Professor Akira Sakai being presented with Honorary Status by Dr. Barbara Reed at the 2000 World Congress on In Vitro Biology

Professor Akira Sakai

Professor Akira Sakai, a pioneer of plant cryobiology and plant cryopreservation, passed away on the 5th of October after a long hospitalization. He was 92-years old. Dr. Sakai was an honorary member of the Society for In Vitro Biology.

Prof. Sakai was a Professor in Plant Freezing Injury research section of the Institute of Low Temperature Science, Hokkaido University until his retirement in 1982. At the Institute of Low Temperature Science, He explored and developed a new direction of the research field “plant cold hardiness” in Japan. He studied physiological mechanisms of cold acclimation, cold hardiness and freezing avoidance. For the last several years of his tenure, he measured cold hardiness of thousands of plant species collected from all over the world and focused on considerations to evolution of strategies for winter survival in plants.

That was a great achievement for his career, but one of additional big surprise to everyone was that Prof. Sakai continued his activity after he left the Institute of Low Temperature Science. In Japan 30 year ago, very few retired professors continued to pursue research and there was no funding for their research projects. After retirement, he devoted himself to development of cryopreservation methods especially vitrification for preservation of plant genetic resources and endangered wild species. He worked in the labs of young scientists, giving them ideas and working with them to promote cryopreservation. He also spent a year at Oregon State University and the USDA germplasm laboratory after his retirement. He developed a plant vitrification solution (PVS2) that is one of the most widely used solutions for plant cryopreservation to date (Plant Cell Reports 9: 30-33, 1990, 500+ citations). In addition, he published many papers and text books.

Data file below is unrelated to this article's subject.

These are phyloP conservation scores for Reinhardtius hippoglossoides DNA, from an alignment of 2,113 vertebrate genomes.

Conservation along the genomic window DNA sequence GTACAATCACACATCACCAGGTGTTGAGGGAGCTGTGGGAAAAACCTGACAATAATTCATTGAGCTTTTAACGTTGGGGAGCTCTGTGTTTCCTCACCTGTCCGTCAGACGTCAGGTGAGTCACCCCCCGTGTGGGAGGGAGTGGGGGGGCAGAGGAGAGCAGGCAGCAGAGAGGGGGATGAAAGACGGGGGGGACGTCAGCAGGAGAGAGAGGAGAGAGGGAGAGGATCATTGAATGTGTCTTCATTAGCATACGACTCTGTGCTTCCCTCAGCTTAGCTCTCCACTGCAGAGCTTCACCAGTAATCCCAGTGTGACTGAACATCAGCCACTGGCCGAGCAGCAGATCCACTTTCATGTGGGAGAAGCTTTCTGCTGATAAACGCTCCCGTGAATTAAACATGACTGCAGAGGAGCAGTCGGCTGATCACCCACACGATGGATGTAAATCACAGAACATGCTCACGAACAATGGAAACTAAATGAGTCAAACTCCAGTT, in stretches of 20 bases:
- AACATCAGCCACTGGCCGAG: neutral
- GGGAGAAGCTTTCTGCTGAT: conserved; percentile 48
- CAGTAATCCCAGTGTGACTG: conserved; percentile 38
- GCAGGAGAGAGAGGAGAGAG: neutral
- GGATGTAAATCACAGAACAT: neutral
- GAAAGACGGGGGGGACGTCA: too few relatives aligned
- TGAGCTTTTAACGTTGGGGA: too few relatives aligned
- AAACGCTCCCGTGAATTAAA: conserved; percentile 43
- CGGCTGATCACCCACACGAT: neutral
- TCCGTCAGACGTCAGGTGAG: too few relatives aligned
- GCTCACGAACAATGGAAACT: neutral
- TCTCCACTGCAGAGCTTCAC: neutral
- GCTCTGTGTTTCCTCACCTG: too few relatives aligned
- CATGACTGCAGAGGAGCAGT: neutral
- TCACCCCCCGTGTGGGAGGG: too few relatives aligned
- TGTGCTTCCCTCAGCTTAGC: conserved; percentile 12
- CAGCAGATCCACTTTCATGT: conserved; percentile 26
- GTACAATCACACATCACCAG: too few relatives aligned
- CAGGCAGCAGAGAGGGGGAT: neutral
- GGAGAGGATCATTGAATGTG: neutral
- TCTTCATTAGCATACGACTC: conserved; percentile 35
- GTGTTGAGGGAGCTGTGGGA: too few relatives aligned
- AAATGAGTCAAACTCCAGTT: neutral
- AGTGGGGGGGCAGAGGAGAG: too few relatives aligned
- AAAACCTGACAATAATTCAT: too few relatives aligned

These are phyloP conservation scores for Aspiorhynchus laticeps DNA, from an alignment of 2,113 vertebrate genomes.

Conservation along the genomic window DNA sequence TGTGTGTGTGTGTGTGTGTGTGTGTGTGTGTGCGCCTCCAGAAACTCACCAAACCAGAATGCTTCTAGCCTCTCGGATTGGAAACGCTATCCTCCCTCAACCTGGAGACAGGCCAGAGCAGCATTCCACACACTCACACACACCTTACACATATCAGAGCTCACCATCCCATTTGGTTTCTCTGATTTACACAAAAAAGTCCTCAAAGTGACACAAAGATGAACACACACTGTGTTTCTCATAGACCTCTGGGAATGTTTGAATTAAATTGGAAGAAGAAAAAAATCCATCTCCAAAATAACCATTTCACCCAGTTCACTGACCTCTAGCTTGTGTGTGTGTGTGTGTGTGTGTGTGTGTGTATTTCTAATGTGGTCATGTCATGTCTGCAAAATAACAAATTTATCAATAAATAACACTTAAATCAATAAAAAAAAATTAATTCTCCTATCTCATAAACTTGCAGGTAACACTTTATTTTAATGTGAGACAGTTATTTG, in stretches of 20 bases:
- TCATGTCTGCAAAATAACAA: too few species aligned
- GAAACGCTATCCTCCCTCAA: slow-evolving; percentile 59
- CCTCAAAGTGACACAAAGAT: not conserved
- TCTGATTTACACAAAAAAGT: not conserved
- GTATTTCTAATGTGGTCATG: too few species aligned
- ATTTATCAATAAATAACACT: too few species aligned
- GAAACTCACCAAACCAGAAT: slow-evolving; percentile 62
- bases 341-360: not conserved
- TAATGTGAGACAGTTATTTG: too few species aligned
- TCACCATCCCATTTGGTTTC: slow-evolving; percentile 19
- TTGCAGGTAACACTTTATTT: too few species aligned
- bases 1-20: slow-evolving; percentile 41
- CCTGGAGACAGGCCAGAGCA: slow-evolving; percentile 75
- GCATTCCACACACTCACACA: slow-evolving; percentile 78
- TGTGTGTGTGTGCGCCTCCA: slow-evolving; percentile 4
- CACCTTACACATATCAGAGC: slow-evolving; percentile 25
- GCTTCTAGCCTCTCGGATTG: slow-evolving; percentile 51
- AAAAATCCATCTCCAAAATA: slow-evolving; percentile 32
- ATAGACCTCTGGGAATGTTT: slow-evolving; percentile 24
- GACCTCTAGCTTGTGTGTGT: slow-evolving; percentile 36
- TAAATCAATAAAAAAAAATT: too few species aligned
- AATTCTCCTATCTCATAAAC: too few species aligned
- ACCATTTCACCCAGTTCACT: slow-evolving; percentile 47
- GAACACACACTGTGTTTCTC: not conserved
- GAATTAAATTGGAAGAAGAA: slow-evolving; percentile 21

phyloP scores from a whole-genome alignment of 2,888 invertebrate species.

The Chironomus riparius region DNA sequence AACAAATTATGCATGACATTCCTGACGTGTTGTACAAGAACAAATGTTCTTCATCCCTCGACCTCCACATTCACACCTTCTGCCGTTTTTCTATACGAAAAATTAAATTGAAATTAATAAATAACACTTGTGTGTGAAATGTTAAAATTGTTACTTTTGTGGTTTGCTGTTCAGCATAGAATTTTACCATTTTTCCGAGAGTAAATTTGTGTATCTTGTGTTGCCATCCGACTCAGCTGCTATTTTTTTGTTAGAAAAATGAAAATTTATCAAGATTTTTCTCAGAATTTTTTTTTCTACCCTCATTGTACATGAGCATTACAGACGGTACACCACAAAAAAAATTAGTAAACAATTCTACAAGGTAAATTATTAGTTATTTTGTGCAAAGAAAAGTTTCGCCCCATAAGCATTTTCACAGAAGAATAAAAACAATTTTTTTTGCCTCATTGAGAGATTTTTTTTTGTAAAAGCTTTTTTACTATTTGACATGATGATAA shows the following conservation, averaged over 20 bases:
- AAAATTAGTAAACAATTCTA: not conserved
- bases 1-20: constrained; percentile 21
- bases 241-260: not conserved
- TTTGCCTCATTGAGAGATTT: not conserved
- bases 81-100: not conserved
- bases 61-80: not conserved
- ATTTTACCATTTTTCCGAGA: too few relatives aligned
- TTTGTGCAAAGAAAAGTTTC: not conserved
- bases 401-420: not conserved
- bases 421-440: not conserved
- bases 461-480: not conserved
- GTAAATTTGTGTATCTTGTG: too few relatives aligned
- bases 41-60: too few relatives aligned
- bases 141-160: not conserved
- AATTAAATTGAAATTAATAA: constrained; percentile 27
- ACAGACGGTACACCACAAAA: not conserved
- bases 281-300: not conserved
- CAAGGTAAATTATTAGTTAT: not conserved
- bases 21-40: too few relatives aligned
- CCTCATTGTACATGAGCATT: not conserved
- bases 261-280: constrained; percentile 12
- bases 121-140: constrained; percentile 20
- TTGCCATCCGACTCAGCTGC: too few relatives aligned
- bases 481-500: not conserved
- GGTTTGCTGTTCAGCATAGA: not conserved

He did not teach detailed things to students and give an answer to problems directly, but he rather asked the students to find the research topics and to solve the problems by themselves. He always gave proper advice and encouraged students to explore a new thing even if we could not obtain publishable data for a few years! He also provided opportunities for the students to drink with famous professors and researchers.

Prof Sakai loved gardening and had many rhododendrons and roses in his garden. His son, Dr. Ko Sakai is a Professor of computer science at the University of Tsukuba ( and Prof Akira Sakai’s wife, Taduko Sakai is in Sapporo (

Two former students sent this information: Dr. Matsuo Uemura, United Graduate School of Agricultural Sciences (Dean) Cryobiofrontier Research Center (Professor) Iwate University Morioka 020-8550, Japan and Dr. Masaya Ishikawa, Functional Plant Research Unit, Division of Plant Science, National Institute of Agrobiological Sciences, Kannondai 2-1-2, Tsukuba, Ibaraki, Japan 305-8602

Submitted by Barbara M. Reed, PhD

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